Get Smart: Q&A with Eli Smart

Post Author: Myles Hunt

Hawaii-born, Liverpool-based musician brings the tropical, soulful heat on debut EP Boonie Town

Bring the summer heat! The same can be said about the musical climate these days and one musician, Eli Smart, seems to be riding that wave well. In May, his debut EP Boonie Town gave the Hawaiian-born-and-raised, Liverpool-based artist another quality addition to his growing discography. His music has been self described as “tropicalia-influenced blue-eyed soul,” and it’s hard not to enjoy.

Poppy funk emits from key track “Cruella Deville.” The vocals honor a venerable folk sway, yet Eli makes it purely his own creation. Listeners can feel both hip and sophisticated at the same time while driving down the summer streets with this blasting from their car stereo. On Boonie Town, Eli captures a relaxed energy that is paired into a realm of curious expansion. He is not solidified to the ground, but rather rolling in the deep, and he encourages listeners to do the same. Smart checks all the boxes for music fans eager for a journey to vast unknown territories, and a rabbit hole of well-deserved sounds for the seasons beyond.

Via his Hawaiian roots and Liverpudlian influences, his breadth of skill is apparent in his work to date. Music is strong in Eli’s heritage. His grandmother opened for Jimi Hendrix as part of the ’60s all-girl psych-rock group, Ace of Cups. In addition, his grandfather and father are both jazz guitarists, the former having shared a bill with Duke Ellington. It also helped to have his largest influence, his mother, a jazz singer and writer, to guide the way. His insight into his process for “Boonie Town” unveiled the immense efforts he has committed as an artist from start to finish.

What was the hardest part of working on ‘Boonie Town’?

I had a really hard time deciding what to call it!…The name “Boonie Town” finally occurred to me when I was driving around back home taking in the atmosphere of my town. I remember it hitting me how far out in the middle of the Pacific we are…and that feeling being such a juxtaposition of comfort and isolation, “Boonie Town” is something that everyone said growing up and in this context refers to being way out in the middle of nowhere. There’s a particular kind of charm in a small town.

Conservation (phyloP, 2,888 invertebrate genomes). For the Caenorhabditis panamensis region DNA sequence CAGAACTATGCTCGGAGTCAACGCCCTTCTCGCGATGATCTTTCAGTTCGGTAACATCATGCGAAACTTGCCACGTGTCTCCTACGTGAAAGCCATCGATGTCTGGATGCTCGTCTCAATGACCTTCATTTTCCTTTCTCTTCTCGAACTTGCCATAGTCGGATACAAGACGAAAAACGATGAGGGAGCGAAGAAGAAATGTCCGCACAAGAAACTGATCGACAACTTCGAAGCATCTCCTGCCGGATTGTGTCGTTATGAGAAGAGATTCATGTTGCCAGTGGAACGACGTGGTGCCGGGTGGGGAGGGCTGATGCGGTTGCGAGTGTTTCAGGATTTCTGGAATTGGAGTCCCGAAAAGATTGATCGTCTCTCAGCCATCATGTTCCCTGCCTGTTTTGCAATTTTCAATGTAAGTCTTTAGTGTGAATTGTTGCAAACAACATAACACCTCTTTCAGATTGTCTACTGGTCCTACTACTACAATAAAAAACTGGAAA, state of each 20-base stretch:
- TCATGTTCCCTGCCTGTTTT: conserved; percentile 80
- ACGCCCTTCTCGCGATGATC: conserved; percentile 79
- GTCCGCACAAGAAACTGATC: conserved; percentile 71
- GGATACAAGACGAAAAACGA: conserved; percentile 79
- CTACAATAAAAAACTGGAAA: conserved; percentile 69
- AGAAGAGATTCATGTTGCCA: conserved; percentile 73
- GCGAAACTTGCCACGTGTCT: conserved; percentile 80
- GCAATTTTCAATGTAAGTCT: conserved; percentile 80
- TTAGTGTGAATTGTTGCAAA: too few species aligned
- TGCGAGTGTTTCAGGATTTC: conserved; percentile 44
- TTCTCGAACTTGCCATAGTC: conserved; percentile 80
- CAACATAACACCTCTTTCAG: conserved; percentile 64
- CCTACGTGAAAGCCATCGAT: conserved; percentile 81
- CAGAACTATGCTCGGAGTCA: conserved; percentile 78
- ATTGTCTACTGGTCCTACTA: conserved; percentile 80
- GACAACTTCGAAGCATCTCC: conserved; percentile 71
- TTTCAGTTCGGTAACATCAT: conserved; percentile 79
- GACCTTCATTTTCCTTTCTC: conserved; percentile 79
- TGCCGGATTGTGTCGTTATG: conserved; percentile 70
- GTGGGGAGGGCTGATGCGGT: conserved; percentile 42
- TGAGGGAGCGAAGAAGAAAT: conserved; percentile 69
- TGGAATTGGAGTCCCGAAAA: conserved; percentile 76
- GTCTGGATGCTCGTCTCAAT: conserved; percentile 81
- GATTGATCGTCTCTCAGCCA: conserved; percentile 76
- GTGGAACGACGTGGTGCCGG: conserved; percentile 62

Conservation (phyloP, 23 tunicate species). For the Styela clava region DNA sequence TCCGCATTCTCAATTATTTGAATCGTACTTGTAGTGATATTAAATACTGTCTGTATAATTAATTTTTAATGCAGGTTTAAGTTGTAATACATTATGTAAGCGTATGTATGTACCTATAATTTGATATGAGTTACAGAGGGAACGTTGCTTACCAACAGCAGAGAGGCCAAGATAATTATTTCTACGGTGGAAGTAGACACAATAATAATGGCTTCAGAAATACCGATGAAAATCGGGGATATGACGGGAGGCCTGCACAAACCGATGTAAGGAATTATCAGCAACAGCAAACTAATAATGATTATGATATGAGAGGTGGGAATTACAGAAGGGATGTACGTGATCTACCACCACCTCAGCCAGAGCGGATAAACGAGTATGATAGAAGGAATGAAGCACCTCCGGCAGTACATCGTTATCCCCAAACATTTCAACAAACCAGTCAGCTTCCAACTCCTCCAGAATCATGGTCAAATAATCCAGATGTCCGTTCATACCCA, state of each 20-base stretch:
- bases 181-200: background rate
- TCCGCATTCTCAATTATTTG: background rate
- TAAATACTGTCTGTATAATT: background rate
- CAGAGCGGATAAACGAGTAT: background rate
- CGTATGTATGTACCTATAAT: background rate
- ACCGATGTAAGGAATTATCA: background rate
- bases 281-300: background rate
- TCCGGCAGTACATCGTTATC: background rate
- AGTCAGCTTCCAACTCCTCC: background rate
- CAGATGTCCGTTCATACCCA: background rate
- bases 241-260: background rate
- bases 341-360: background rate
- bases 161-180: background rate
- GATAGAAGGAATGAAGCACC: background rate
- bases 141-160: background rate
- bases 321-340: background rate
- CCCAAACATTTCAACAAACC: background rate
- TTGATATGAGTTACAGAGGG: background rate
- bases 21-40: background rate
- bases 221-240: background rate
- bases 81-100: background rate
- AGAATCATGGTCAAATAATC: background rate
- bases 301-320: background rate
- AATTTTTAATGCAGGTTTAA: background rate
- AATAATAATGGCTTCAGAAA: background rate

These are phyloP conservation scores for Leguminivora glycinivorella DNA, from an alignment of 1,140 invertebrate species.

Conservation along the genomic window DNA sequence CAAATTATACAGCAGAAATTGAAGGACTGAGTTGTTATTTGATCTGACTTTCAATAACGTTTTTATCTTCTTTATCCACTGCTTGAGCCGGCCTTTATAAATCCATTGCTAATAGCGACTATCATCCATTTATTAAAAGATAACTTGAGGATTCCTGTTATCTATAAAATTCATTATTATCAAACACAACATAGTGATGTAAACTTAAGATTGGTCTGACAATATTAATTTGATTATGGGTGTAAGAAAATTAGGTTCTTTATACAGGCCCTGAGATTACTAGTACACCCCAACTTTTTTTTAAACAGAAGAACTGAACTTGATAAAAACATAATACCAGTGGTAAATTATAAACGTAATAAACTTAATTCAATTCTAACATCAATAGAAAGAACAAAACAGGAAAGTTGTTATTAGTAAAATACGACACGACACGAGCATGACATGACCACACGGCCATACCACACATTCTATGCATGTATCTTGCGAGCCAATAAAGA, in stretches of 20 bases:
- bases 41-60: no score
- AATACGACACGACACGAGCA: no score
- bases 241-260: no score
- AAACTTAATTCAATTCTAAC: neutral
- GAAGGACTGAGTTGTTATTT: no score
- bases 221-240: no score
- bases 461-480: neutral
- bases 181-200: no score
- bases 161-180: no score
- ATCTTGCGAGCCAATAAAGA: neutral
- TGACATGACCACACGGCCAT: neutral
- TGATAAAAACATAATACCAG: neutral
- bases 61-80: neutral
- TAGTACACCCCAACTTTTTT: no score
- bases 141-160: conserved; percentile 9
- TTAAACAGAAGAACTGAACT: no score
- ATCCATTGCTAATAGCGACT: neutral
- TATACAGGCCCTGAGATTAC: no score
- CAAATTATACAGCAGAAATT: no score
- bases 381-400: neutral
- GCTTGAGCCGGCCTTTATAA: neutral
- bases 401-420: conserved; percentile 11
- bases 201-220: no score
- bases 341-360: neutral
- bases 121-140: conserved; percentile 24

Was there a rewarding moment while completing this endeavor?

It was absolutely rewarding to commit to a name for the EP, it helped tie all the songs together for me. The ultimate moment was receiving my first pressing of the EP on 10″ vinyl, having a seat on my couch and giving it a proper listen from start to finish. [That’s a] trippy feeling.

How has your craft evolved since your past releases? Are there new elements that you attempted to explore in this EP?

I’ve had the time and space to really dig into the production more than ever on this EP and that has been extremely satisfying for me. I recorded most of the tunes in my little home studio on Kauai where I have a drum kit, a few mics and a few guitar amps set up. It was really groovy to work within the limitations of my stripped back set up. I think working with some technical constraints brings out a different feel in my playing, it’s cool to observe. 

Are you excited to play this EP live soon? What venue are you dreaming of performing at?

Oh I cannot wait!!! [I’m] so excited to play the EP as well as a whole new sea of tunes I’ve been working on since the release. I want to play a proper gig and at our family’s ukulele shop of course (home venue). I would love to go back up to Liverpool where I studied and do the gig circuit up there as well as head over to Manchester, Leeds and Sheffield. I can’t wait to reconnect with all my friends.

What are your plans for the summer?

I’m spending the rest of the summer back home where I’ll be writing and recording tunes for my record. Stoked and grateful to be spending time with my family, my friends and my cats.